Rainy again, with actual thunder and lightning. Lily woke up in a good mood and the pendulum had swung back to “best vacation ever” at this point. We waited for the cruddy weather to subside, and then went down to the boardwalk to roller skate.
We returned, had lunch, and I took a nap, as I hadn't slept well the night before. Jen and Lily went down to the beach and Lily conquered her fear of the waves. She and Jen practically had the ocean to themselves as Lily dodged in and out again. It was probably fortunate that they were mostly alone, as the clasp on her swimsuit top suffered something of a catastrophic wardrobe malfunction.
After their return, we all went to the Cape May Lighthouse.
|"Hey Beavis, does that remind you of something?"|
Lily counted all 199 steps as we went and got a total of 193, which isn't bad at all. She recalled something trivial we had only mentioned once, and I asked if her super power was “super memory” because she is astonishingly good at recalling specifics. (She recited an entire book from memory for her class after hearing it once, and she remembers exactly how things unfold in her cartoons.) I suggested that she could join the Legion of Super Heroes, because, hey, if Triplicate Girl could get in, she'd be a lock.
But she was appalled by the suggestion. “No! If I became a super hero, I
- wouldn't live with mommy and daddy any more!”
- wouldn't get to do my favorite things!”
- would never see Baby Bear!”
- wouldn't get to go on vacation with my mommy and daddy!”
- would never get to go to school!”
- would never see my friends again!”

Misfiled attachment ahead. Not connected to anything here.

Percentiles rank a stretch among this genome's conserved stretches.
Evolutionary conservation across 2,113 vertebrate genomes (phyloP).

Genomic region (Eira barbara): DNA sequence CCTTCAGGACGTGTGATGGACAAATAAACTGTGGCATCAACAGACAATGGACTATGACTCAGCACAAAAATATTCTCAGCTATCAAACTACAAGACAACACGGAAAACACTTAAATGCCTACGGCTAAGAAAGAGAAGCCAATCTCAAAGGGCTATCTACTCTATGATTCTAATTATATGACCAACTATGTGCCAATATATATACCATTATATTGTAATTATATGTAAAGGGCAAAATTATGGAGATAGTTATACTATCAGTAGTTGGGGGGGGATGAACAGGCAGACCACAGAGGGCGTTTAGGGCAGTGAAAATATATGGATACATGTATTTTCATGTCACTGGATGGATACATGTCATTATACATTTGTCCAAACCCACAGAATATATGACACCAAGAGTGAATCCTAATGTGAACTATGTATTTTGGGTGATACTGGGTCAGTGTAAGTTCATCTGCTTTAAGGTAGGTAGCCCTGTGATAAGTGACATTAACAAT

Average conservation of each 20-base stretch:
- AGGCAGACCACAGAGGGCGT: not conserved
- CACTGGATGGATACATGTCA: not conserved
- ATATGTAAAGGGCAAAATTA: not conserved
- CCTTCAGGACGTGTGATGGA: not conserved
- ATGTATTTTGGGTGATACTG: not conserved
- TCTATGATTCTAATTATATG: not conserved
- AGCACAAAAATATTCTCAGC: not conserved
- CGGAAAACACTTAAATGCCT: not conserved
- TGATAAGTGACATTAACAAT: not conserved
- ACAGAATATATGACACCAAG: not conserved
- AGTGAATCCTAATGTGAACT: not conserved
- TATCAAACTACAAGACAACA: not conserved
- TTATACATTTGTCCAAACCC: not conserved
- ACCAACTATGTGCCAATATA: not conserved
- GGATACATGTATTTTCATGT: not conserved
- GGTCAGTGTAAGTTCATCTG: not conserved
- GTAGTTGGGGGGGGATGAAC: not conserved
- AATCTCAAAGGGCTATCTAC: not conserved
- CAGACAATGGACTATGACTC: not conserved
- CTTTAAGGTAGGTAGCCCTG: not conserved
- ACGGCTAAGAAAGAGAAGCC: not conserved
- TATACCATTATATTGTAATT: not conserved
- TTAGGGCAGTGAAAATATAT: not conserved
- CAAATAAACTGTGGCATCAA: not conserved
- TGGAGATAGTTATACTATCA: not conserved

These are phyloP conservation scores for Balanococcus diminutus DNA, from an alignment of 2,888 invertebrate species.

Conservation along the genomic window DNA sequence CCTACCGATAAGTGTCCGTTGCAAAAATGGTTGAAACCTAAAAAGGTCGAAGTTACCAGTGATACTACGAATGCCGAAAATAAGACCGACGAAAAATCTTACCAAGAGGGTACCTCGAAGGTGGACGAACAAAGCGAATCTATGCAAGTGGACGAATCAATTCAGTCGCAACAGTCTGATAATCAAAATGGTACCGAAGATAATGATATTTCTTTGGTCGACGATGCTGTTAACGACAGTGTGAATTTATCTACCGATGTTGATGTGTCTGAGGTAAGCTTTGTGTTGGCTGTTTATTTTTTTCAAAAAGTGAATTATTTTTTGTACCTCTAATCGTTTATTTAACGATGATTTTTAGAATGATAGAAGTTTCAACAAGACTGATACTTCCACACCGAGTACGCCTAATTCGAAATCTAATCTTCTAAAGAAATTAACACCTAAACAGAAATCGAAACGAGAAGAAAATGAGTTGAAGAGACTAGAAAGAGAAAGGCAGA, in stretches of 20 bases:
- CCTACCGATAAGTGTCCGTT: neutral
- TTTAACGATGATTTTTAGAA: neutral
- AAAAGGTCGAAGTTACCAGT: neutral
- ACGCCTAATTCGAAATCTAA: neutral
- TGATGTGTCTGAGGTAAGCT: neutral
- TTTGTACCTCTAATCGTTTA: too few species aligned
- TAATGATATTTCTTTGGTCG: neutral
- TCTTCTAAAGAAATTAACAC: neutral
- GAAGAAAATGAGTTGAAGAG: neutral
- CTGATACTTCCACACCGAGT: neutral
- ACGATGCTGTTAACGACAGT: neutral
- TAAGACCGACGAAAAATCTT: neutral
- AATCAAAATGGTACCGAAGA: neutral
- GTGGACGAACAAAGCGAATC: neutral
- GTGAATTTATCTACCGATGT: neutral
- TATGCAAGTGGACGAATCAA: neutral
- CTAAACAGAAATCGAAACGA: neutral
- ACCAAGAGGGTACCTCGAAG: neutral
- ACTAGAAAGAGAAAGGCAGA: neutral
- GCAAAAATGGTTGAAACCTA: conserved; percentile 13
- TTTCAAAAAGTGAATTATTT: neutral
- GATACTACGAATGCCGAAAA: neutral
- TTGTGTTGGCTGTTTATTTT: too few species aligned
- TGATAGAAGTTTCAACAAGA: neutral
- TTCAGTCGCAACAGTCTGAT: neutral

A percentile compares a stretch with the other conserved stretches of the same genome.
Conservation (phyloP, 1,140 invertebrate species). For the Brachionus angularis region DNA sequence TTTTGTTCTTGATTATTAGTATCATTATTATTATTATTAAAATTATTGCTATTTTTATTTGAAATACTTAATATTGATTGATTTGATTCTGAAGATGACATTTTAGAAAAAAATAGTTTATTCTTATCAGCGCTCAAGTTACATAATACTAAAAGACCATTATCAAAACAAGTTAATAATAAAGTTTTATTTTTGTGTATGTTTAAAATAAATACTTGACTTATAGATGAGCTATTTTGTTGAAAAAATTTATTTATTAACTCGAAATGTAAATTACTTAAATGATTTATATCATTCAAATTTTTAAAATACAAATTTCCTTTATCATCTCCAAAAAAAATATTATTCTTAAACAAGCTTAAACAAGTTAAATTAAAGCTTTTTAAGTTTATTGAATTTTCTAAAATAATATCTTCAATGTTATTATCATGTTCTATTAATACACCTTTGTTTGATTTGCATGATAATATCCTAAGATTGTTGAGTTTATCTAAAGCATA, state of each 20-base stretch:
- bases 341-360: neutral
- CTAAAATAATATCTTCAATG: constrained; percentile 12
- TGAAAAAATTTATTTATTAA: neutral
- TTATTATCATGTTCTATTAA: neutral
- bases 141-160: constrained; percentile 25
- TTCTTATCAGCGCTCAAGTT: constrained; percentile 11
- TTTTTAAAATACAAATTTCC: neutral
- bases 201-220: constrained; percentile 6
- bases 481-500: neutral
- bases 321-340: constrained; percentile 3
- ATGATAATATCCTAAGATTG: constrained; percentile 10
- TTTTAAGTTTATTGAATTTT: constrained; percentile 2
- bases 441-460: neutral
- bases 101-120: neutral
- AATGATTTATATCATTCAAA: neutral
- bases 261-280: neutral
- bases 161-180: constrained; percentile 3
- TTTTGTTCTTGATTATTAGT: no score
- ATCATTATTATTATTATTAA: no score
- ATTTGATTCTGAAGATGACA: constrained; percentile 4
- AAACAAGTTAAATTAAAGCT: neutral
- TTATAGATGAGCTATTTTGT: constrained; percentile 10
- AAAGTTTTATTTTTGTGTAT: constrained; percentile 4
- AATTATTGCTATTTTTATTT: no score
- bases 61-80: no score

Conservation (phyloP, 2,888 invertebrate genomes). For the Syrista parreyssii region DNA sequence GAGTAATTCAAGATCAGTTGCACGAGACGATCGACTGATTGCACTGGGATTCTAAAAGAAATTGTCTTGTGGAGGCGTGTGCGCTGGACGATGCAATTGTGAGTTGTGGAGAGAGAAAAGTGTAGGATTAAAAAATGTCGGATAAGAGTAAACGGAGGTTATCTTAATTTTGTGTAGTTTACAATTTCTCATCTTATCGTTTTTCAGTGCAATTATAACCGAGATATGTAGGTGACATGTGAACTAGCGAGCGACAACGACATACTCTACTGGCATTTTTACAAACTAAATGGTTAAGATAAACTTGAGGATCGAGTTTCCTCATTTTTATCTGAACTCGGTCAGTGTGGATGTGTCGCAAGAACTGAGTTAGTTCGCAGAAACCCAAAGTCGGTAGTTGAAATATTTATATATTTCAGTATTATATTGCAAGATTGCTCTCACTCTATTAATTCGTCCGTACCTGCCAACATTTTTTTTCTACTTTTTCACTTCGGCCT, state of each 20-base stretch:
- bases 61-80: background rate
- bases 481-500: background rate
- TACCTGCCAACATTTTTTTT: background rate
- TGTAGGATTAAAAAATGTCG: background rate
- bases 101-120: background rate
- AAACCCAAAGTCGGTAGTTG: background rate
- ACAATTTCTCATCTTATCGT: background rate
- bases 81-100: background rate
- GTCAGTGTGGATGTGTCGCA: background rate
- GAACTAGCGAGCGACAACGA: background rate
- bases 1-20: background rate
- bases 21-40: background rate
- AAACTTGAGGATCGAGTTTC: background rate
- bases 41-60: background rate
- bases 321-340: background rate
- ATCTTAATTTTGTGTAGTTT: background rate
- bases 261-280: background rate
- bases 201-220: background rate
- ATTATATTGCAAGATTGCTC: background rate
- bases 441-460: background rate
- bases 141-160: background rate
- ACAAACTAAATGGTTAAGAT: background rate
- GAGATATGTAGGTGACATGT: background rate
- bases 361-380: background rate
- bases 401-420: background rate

- would have to live in outer space!”
- couldn't climb the lighthouse!”
- would never see Grammy Kathy again!”
- wouldn't ever be able wear dress up clothes!”
- would have to be a teenager, and I'm not old enough, anyway!”
And more I'm sure I'm forgetting. We'd try to interrupt with, “That's a good reason,” or “Then, you don't have to be a superhero,” which quiet her down, but then she'd pipe up again with another couple reasons she didn't want to be a superhero.
She conked out on the ride home, we had dinner (I had this crock pot General Tso's chicken and it was pretty delicious) and then, just as it looked like we were primed to go back to the beach, Lily balked at having her hair combed. Sometimes she's amazingly obstinate about the stupidest things. She likes having wavy hair, but since both of her parents have just about the straightest hair on the planet, she does too. The only time it has any waves at all is if Jen sets it into a tight little bun when it's still wet the night before, so she's extremely averse to anything that will take out her waves. We harangued and pleaded with her to just let mommy comb her hair until Jen suggested, “The sea air will probably make your hair even wavier,” and she was like, “Oh, okay.”
So, on we went. It was pretty blustery and I mentioned that my “World's Greatest Dad” cap might blow away, and how would people know that was me if I wasn't wearing it, and Lily answers, “You could tell them,” and I think that's what I'm going to do. So I went up to Jen and started to talk and Lily tugged at my sleeve and said, “No, say 'My name is Josh and I'm Lily's dad and she thinks I'm the world's greatest dad, and I think I am too.'” Funny kid.
The kite went up high. And then the kite went up super-high, because the already gusty winds had picked up even further. I started the walk as the only one dressed appropriately. I did not end it that way.
Such is the plight of the
world's greatest dad guy named Josh who is Lily's dad and whose daughter thinks is pretty great, most of the time.